Scott Atherton is standing down after 20 years at the helm of the American Le Mans Series and then the IMSA SportsCar Championship.
The 59-year-old American will relinquish his position as president of IMSA at the end of the year, having previously been CEO of the Panoz Motor Sports Group that encompassed the ALMS.
He will remain on the IMSA board of directors and will continue to oversee its relationship with Le Mans 24 Hours organiser Automobile Club de l'Ouest.
Atherton explained that he was standing down for "family reasons".
"I've been in this industry for 34 years and I've been married for 32 years," he said.
"My wife, Nancy, informed me that she was tired of waiting and a change was needed, and I was very candid saying the only way that my schedule will change is if I'm no longer doing what I'm doing.
"So there's no more to the story - it's completely my choice."
A succession plan is already in place and the new president who will work alongside IMSA CEO Ed Bennett will be announced in the wake of next month's Petit Le Mans series finale at Road Atlanta.
Atherton was recruited by ALMS founder Don Panoz at the end of the championship's inaugural season in 1999 from Penske Motorsports, for which he had run the Nazareth and Fontana circuits.
A wannabe racer who completed a single season of Formula Ford 1600 on the West Coast, Atherton began his career in motorsport working for successful Formula Atlantic driver Tom Gloy in the early 1980s.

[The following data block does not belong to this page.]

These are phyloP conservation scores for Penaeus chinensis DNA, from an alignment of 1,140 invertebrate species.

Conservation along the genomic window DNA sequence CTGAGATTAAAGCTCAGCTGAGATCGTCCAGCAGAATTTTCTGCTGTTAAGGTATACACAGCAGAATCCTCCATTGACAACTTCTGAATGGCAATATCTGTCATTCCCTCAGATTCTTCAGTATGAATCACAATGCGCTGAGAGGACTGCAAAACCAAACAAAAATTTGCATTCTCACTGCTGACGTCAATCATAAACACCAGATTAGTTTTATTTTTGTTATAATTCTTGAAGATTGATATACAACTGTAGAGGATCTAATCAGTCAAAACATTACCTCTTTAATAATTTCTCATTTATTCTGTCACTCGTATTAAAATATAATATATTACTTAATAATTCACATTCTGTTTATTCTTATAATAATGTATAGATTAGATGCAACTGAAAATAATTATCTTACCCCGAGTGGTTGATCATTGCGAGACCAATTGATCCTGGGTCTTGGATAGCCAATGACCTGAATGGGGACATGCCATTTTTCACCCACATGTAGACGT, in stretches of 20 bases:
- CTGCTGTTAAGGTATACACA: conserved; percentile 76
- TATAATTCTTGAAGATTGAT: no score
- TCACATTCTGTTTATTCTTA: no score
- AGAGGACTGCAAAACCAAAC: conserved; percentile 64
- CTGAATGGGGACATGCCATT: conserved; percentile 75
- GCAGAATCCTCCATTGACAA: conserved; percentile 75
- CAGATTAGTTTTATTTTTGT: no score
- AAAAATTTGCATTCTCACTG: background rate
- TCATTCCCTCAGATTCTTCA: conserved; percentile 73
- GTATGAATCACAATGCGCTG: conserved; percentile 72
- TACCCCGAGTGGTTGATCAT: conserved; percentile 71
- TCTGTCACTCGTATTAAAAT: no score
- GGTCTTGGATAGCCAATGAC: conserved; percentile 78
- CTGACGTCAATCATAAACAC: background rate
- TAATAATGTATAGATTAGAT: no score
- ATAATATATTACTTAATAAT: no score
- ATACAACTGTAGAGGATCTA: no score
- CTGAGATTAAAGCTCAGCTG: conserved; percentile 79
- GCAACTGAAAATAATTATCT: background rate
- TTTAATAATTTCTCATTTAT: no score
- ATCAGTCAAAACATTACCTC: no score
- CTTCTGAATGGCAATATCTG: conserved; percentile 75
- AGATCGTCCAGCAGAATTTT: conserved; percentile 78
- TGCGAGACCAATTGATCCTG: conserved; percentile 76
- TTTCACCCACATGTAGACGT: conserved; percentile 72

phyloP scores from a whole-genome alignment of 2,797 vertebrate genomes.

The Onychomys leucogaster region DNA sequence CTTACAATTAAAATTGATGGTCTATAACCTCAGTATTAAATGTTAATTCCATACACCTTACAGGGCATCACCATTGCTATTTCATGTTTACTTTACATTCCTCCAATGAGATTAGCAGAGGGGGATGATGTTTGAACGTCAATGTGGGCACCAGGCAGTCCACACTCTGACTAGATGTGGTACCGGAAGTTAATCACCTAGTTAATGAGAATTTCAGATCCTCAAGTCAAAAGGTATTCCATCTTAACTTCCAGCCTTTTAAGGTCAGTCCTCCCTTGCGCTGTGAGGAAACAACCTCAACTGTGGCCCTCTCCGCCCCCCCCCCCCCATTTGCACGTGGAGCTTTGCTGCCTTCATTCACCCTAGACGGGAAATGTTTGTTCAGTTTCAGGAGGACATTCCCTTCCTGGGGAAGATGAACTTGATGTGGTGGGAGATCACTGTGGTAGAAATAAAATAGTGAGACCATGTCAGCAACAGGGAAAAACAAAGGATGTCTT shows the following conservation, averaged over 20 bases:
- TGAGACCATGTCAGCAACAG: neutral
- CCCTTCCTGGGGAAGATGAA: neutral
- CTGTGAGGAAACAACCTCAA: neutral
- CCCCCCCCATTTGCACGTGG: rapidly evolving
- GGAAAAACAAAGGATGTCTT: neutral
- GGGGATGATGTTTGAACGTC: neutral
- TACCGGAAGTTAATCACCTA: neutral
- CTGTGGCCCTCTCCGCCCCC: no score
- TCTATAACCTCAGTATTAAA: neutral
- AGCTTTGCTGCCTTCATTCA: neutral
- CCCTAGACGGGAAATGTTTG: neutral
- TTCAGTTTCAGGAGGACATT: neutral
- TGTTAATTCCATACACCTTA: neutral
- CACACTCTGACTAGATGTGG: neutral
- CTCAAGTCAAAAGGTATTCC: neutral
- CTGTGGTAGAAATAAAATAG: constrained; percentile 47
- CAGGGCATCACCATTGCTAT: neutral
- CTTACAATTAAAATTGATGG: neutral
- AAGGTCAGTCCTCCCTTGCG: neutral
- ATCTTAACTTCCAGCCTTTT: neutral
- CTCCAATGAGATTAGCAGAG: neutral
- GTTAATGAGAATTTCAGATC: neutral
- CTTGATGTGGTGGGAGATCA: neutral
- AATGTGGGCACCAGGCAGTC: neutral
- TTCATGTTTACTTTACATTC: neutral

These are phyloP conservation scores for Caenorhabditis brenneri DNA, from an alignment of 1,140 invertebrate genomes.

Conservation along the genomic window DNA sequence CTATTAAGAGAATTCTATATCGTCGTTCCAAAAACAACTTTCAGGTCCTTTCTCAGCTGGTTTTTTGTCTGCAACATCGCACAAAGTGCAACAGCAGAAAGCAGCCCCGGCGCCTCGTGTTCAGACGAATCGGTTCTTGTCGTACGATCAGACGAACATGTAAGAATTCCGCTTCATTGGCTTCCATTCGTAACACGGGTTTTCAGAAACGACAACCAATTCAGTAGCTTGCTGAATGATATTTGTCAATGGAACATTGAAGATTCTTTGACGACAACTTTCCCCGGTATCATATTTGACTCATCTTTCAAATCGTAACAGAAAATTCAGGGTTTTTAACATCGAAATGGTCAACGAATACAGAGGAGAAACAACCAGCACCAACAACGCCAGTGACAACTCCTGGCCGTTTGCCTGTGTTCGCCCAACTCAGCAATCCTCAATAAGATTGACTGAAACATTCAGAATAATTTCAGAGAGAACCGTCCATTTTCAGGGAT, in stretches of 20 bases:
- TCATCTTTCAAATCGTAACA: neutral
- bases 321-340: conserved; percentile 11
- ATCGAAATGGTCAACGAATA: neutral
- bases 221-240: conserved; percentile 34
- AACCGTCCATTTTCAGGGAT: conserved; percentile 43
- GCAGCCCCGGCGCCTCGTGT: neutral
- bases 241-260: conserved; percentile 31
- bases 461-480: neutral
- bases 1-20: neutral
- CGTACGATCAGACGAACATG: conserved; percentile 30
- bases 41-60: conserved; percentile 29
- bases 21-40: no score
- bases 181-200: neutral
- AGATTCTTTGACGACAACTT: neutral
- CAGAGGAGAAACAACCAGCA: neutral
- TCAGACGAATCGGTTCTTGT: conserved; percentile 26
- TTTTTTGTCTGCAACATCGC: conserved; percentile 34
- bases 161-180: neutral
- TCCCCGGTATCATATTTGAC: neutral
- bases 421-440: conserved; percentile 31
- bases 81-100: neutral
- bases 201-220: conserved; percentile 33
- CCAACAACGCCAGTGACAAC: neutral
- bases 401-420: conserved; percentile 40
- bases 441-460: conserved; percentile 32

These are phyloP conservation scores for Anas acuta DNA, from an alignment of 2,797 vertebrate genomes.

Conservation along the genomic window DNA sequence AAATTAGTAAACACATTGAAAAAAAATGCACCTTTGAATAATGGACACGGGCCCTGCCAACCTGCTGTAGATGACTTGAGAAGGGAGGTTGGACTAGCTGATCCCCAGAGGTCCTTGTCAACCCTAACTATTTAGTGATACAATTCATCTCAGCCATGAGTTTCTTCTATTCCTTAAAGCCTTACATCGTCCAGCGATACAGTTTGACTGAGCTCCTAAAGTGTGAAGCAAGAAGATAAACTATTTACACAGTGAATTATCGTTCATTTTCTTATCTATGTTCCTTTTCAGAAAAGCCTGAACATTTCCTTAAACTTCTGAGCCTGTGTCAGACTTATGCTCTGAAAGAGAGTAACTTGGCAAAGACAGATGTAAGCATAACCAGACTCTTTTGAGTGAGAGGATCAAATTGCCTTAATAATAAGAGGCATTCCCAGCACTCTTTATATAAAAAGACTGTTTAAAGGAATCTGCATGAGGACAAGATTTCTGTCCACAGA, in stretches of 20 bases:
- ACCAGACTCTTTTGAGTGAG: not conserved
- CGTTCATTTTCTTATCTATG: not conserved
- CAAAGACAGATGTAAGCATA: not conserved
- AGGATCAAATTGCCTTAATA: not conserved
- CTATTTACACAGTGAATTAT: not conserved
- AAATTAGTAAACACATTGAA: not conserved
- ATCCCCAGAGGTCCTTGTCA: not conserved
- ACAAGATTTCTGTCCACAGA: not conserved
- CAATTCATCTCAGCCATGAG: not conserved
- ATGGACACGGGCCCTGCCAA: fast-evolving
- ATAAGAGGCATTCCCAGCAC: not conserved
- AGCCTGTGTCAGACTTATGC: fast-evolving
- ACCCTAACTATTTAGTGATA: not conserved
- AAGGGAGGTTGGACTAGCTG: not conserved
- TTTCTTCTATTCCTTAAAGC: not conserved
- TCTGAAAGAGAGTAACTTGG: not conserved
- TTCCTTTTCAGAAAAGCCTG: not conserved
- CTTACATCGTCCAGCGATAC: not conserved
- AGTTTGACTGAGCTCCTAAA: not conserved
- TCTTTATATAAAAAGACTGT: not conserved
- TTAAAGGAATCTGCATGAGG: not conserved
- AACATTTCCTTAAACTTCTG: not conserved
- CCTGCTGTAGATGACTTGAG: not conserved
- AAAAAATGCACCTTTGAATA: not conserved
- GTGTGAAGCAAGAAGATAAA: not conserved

In 1985 he took a position with Domino's Pizza, which backed the Shierson CART team, that involved looking after its show cars.
Within months Atherton was promoted to run Domino's motorsport programmes when the previous management team was let go.
He moved up the career ladder at Domino's, becoming a company vice-president, before returning to motorsport as general manager of the Laguna Seca circuit.
Atherton labelled the biggest achievement of his time in sportscar racing as his involvement in the process that led to the takeover of the ALMS by the France family and its merger with the Grand American Road Racing Series for the 2014 season.
"Without question, it is the crafting of the process and ultimately the coming to fruition of the merging of what was the ALMS and what was Grand-Am Road Racing," he said.
"I would say the second highlight is the outcome of that merger and what we've been able to do as a whole since then.
"To me, it's been the most rewarding, satisfying period of my career."